Monday, November 30, 2009

Poverty levels for school districts in Oregon

The U.S. Census Bureau recently released statistics that measured poverty for the nation's school districts. For the state of Oregon, the census figures show that rural areas of the state have the highest levels of poor children. Meanwhile, the Portland metro area and other towns had lower levels of the poor.

From The Oregonian, writer Betsy Hammond breaks down the numbers. Oregon Live also has this file that lists poverty levels for all of Oregon's schools.

Statewide, the lowest rates are in Lake Oswego, Sherwood, Corbett and West Linn-Wilsonville. Six percent or fewer of school-age children in those districts live in households below the poverty level, the bureau reported this month.

On the flip side are Woodburn, nearly every school district in southeast Oregon's Harney County, the Powers school district in southwest Oregon and the Three Rivers school district around Grants Pass. One-quarter to one-third of all school-age children in those areas live below the poverty line, defined as income of $22,050 a year for a family of four.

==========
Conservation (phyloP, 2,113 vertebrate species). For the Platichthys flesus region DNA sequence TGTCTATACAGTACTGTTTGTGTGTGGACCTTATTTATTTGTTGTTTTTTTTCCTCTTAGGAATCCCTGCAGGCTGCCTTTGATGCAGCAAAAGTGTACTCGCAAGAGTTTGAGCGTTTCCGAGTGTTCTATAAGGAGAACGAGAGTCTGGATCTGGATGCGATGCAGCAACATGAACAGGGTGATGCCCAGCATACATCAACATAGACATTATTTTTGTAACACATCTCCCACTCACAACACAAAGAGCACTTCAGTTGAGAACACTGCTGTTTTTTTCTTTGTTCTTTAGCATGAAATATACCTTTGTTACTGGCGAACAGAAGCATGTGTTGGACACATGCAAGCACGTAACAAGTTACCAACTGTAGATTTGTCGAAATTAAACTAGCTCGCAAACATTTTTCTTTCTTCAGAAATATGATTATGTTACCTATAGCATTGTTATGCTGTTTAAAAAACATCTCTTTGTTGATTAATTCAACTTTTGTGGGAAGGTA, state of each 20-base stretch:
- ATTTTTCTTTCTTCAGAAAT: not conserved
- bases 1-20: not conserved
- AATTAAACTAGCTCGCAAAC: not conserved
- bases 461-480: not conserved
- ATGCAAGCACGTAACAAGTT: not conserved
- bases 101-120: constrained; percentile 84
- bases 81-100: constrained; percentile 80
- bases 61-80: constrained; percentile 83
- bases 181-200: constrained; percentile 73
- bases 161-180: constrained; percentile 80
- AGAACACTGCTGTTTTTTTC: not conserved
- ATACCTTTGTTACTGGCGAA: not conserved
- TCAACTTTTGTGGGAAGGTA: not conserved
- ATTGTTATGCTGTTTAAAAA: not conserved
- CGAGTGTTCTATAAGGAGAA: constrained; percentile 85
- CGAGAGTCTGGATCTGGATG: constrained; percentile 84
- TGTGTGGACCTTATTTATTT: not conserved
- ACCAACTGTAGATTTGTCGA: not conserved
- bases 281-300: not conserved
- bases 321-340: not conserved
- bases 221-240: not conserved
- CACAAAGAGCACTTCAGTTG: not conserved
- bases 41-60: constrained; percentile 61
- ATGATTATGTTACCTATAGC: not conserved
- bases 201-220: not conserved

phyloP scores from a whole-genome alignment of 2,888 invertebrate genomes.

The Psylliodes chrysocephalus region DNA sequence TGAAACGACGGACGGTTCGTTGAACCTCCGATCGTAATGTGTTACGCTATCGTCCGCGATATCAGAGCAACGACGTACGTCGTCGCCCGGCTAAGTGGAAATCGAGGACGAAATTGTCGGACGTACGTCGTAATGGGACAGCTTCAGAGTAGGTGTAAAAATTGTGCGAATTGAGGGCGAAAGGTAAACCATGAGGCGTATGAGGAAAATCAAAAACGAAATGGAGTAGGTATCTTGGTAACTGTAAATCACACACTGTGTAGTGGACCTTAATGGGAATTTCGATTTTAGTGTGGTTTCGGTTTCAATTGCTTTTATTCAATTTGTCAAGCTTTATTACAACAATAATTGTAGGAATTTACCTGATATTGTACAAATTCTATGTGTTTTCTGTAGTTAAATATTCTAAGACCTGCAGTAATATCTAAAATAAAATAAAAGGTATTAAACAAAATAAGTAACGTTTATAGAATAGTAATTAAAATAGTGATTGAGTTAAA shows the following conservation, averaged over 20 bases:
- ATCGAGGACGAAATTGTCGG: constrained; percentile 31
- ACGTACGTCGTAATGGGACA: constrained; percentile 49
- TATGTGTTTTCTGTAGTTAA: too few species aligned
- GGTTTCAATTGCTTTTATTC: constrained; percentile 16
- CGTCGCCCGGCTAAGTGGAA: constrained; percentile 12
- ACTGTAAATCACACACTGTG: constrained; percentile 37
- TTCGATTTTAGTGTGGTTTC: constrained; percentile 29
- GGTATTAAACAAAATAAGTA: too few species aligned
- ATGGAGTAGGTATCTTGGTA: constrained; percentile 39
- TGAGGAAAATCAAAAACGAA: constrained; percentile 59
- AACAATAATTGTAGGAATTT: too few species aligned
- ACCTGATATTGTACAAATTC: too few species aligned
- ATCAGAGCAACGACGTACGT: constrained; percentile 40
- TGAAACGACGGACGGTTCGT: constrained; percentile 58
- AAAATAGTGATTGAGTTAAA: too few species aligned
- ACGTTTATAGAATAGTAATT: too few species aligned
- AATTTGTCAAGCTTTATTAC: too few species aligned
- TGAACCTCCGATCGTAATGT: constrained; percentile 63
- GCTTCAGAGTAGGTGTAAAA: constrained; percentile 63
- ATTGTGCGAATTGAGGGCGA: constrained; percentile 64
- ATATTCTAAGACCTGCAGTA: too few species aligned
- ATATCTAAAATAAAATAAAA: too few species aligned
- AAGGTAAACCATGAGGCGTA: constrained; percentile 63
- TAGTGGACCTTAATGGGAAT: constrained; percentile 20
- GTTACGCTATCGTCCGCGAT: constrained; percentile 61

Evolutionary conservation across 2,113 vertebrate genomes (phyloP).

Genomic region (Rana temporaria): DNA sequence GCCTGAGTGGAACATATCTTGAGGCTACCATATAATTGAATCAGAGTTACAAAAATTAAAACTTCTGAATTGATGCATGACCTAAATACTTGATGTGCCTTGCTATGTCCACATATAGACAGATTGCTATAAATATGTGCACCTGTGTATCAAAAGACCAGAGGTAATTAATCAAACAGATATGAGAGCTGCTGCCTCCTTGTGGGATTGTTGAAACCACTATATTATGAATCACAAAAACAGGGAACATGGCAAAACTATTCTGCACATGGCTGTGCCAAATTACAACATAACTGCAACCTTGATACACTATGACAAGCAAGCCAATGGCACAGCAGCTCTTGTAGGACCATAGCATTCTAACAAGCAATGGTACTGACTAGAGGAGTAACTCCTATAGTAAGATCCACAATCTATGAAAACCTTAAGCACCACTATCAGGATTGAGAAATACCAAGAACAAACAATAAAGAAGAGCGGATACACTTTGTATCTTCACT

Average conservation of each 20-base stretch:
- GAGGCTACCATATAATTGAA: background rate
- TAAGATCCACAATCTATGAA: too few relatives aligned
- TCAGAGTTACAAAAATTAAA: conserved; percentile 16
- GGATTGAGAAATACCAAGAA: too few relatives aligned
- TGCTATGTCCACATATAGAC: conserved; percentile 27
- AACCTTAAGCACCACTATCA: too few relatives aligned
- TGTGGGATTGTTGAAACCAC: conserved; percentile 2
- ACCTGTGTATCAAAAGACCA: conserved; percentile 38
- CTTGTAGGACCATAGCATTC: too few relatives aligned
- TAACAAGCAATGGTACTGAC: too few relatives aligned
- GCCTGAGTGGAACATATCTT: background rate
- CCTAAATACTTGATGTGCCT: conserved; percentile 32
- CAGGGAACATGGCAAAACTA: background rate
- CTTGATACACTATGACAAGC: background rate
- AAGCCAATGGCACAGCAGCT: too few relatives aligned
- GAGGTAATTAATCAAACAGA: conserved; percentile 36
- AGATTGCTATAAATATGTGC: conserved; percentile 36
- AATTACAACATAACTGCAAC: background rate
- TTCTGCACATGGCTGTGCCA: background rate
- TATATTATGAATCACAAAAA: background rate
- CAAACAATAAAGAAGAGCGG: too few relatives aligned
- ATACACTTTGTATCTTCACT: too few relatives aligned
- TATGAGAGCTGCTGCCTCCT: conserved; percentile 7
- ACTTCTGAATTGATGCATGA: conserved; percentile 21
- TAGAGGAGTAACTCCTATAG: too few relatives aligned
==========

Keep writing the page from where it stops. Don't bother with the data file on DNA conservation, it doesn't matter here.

Schools face a much greater challenge getting students to read and do math at grade level in high-poverty communities. A federal report released last week showed that a student who attends a school serving mainly low-income and working-class students is about 12 times more likely to attend a chronically low-performing school than a student whose school serves mostly moderate- or high-income students.

"Whenever you are dealing with students at risk, you have issues," said Peter Maluk, director of federal programs for the Three Rivers district. "We see more and more needy families, and we need to be sensitive to helping them and giving their kids a solid education."

Maluk's district won competitive federal grants to help serve homeless students and to offer after-school academic and enrichment programs. He said he is proud of the results Three Rivers has achieved teaching low-income students.

When schools do a good job, they can be the best place for children from poor families, said Holly Pruett, executive director of Stand for Children in Oregon.

"For children living in poverty, schools are the essential lifeline to the skills and the inspiration to be able to succeed in life," she said.

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